In fact, some manufacturers advertise their products as tools to fight the spyware they install. Then they charge customers to remove it. Eshelman calls such programs 'betrayware.''What these programs have in common,' said Ari Schwarz of the Center for Democracy and Technology, an advocacy group in Washington, 'is a lack of transparency and an absence of respect for users' ability to control their own computers and Internet connections.'The people who manufacture the code that becomes spyware argue that they are not purposefully setting out to irritate millions of people. They contract the distribution of their software to third-party vendors. Sawicki of 180solutions said his industry had been victimized, too.'We're not trying to be some company stomping on consumers,' he said, but acknowledged the company had not been careful enough in overseeing the vendors it hired to distribute its programs.Also, 180's program, nCase, is notorious in the antispyware community both for the amount of advertisements it sends to individual computers (hundreds per day) and its near impossibility to remove.
Many spyware programs, like nCase, hide themselves so well they can't be removed even if found by the standard uninstall features of Microsoft Windows.180solutions has acknowledged this, although not directly, by promoting a replacement program, which is supposed to be more transparent, less intrusive and easier to remove.Maybe so, but many weeks after Sawicki spoke, a friend called and reported that his computer had been hit by a rash of spyware. With the tools from AumHa, we looked inside, and there sat nCase.Exactly how it got there was, as usual, impossible to determine. Sawicki blames the problems on 'guys in Bermuda, offshore. They're the online equivalent of spammers. We want them to die a slow and painful death.'In lieu of death, various law-making bodies, including Congress and the California Legislature, have debated antispyware laws, but so far have not come up with anything those in the business think will be effective.The Federal Trade Commission has established a spyware task force and filed a handful of lawsuits under existing fraud laws against spyware distributors, but they've had little broad effect. Often, it isn't even the spyware itself that is illegal, but the method of distribution, which is hard to track.Even when investigators have been able to uncover a distribution source, many have been beyond U.S.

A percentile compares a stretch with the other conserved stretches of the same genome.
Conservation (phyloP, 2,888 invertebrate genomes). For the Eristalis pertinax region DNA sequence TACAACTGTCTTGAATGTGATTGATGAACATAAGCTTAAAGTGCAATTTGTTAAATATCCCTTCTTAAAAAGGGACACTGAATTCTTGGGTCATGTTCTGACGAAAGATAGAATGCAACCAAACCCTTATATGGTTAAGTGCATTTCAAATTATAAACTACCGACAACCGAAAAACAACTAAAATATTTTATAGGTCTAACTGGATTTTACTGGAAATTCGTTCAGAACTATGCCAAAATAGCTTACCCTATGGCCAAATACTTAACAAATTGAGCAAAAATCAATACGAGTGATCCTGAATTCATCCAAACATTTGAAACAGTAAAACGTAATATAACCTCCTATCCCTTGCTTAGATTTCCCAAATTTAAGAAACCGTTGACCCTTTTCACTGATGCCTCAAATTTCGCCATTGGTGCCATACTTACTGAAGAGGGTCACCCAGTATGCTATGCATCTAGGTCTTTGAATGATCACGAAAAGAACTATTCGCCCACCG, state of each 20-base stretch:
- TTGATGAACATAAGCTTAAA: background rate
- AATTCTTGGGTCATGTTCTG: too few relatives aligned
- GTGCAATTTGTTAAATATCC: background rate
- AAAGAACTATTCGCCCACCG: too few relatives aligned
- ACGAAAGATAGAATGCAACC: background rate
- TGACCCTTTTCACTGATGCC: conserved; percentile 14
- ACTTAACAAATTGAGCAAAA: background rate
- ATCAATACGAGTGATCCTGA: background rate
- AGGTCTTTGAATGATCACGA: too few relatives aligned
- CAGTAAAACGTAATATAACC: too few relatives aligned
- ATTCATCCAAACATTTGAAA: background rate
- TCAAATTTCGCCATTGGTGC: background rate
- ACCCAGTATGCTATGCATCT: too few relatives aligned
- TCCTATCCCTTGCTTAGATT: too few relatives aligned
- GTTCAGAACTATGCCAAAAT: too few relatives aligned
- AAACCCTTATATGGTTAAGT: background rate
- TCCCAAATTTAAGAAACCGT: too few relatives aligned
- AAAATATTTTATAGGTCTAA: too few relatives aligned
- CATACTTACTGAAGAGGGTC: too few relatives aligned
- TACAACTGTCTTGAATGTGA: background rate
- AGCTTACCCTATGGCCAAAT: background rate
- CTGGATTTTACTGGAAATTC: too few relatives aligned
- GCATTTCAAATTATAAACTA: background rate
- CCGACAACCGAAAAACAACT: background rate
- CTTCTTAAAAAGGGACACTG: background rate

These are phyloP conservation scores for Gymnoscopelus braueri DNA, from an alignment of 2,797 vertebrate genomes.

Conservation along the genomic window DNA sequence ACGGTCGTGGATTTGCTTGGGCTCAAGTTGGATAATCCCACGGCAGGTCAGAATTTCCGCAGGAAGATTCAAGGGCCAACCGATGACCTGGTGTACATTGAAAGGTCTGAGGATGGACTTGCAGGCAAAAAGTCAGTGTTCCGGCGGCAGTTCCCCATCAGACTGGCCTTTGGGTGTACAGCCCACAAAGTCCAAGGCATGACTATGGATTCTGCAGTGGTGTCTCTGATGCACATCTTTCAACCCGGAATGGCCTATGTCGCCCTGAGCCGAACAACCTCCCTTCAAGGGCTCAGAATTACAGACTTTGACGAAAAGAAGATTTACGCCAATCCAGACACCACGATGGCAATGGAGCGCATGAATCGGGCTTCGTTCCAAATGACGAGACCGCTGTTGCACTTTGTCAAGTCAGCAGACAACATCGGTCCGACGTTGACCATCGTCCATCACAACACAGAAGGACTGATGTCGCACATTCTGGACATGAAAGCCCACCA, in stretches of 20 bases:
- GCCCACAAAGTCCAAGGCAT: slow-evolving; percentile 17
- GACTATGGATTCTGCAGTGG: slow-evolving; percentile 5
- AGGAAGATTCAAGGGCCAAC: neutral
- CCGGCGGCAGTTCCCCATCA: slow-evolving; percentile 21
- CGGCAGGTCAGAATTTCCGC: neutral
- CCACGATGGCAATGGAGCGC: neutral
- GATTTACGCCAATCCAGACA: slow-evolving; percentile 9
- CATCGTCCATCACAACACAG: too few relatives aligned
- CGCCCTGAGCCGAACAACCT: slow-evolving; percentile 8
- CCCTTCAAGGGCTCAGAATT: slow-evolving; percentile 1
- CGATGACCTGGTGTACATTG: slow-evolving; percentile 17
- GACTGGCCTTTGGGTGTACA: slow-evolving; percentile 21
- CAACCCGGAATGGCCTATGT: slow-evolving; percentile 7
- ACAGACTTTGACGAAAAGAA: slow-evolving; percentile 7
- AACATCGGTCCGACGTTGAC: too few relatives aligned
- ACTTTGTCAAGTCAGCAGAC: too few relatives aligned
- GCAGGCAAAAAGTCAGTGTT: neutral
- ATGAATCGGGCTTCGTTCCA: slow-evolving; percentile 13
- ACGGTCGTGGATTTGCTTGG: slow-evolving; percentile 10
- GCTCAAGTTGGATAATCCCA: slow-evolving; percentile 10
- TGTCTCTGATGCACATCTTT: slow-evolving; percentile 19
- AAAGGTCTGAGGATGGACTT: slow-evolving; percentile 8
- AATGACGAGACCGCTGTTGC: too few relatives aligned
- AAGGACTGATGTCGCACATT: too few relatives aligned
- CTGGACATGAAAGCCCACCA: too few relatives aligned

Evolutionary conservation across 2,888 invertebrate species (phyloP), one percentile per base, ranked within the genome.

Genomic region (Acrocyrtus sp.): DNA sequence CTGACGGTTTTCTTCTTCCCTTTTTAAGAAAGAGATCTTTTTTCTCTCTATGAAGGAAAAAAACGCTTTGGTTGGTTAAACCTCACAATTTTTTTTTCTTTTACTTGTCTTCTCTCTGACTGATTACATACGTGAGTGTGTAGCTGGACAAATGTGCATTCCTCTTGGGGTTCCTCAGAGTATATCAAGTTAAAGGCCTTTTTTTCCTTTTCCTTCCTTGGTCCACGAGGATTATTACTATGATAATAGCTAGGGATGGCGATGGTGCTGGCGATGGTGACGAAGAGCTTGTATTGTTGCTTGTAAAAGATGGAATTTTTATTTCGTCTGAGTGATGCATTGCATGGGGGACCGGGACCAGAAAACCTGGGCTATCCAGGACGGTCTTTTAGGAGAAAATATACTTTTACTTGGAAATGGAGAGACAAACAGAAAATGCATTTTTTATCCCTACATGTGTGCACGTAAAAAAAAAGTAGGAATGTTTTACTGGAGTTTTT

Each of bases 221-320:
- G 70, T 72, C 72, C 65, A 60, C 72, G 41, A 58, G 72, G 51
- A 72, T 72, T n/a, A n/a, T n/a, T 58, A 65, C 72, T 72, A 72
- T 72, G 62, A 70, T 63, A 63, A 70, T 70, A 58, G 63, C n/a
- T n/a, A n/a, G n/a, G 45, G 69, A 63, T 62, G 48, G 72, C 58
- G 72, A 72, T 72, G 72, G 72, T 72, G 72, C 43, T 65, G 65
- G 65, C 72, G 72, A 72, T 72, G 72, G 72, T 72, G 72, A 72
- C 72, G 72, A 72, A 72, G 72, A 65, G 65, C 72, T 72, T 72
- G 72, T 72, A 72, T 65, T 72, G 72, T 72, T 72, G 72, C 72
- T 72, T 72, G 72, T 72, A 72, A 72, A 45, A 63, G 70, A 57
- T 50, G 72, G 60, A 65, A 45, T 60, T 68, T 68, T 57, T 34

jurisdiction. Rumors variously place the distribution of most spyware in the hands of the Russian mafia, Caribbean expatriates and even Al Qaeda.All of which leaves the Sanskrit posses with their fingers in a very unstable dike. They're doing what amounts to heroic work in nearly complete anonymity.For a brief time, Microsoft cut its backing for its own online support forums, but quickly realized it would be overwhelmed with problems that the forums were addressing. Instead, it redoubled its assistance to the forums.These volunteer efforts turn the common depiction of computer cognoscenti as isolated, antisocial geeks upside-down.Eshelman works a full-time IT job in Burbank. He spends almost the equal of another full-time job working at AumHa. Dyer guesses he spends more time online offering help than he does making a living.Other AumHa volunteers regularly quit volunteering because they become so consumed with the work, and passionate about it, that it overwhelms their non-Web lives.They almost always come back, though.
The bunch of them, and others at similar sites, say they feel as though they're caught up in a great struggle and feel honor-bound to continue.'It's war,' Eshelman said.
Research paper and essay writing, free essay topics, sample works Crapshoot